White (not sweet) potatoes, tomatoes, sweet and hot peppers, eggplant, tomatillos, tamarios, pepinos, pimentos, paprika, cayenne, and Tabasco sauce are classified as nightshade foods. The ongoing question is, “Do nightshade vegetables increase joint problems such as arthritis?” The controversy stems from alkaloids, a particular compound found in nightshade foods. Whether alkaloids can contribute to joint damage is not clear from current levels of research. Some researchers have speculated that nightshade alkaloids can contribute to excessive loss of calcium from bone and excessive depositing of calcium in soft tissue. For this reason, these researchers have recommended elimination of nightshade foods from the meal plans of all individuals with osteoarthritis, rheumatoid arthritis, or other joint problems like gout.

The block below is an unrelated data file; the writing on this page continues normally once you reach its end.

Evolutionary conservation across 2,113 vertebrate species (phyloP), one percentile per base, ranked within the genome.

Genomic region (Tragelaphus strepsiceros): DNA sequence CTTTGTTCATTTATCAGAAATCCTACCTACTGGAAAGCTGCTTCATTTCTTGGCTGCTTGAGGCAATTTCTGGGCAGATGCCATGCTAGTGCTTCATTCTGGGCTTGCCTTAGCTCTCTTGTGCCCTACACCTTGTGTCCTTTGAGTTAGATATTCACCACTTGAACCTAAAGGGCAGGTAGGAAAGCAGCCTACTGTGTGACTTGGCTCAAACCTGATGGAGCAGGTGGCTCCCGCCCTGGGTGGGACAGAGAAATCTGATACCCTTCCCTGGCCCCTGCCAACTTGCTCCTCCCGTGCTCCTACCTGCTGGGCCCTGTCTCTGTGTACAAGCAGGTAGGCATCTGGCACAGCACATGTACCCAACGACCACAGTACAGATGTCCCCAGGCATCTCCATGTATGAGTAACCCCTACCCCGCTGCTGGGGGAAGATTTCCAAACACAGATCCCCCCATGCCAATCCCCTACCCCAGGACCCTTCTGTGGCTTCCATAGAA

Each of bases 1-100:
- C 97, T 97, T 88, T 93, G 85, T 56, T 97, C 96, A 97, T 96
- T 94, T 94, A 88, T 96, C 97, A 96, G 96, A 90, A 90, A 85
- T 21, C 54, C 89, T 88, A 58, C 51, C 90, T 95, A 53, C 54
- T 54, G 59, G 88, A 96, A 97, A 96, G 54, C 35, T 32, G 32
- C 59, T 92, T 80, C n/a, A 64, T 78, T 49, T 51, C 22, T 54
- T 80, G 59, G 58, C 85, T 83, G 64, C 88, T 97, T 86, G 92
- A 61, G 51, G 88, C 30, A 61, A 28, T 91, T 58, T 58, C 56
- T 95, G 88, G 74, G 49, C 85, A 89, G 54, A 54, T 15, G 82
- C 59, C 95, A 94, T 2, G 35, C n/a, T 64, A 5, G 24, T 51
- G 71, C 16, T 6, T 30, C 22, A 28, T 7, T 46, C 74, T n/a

Because the amount of alkaloids is very low in nightshade foods when compared with other nightshade plants, health problems from nightshade foods may only occur in individuals who are especially sensitive to these alkaloid substances. Non-sensitive individuals may be able to eat these foods, especially in cooked form, without problem. If you are not sure about your sensitivity, but you have an existing joint problem like osteoarthritis, rheumatoid arthritis, or gout, temporary 2-3 week elimination of nightshade foods from your meal plan may be a worthwhile step to determine if these foods could be contributing to your joint problems
"Nightshade" is actually the common name for more than 2,800 species of plants, herbs, shrubs, and trees, many with very different properties and constituents. Nightshades are actually more famous as drugs than as foods for example, mandrake, tobacco, and belladonna.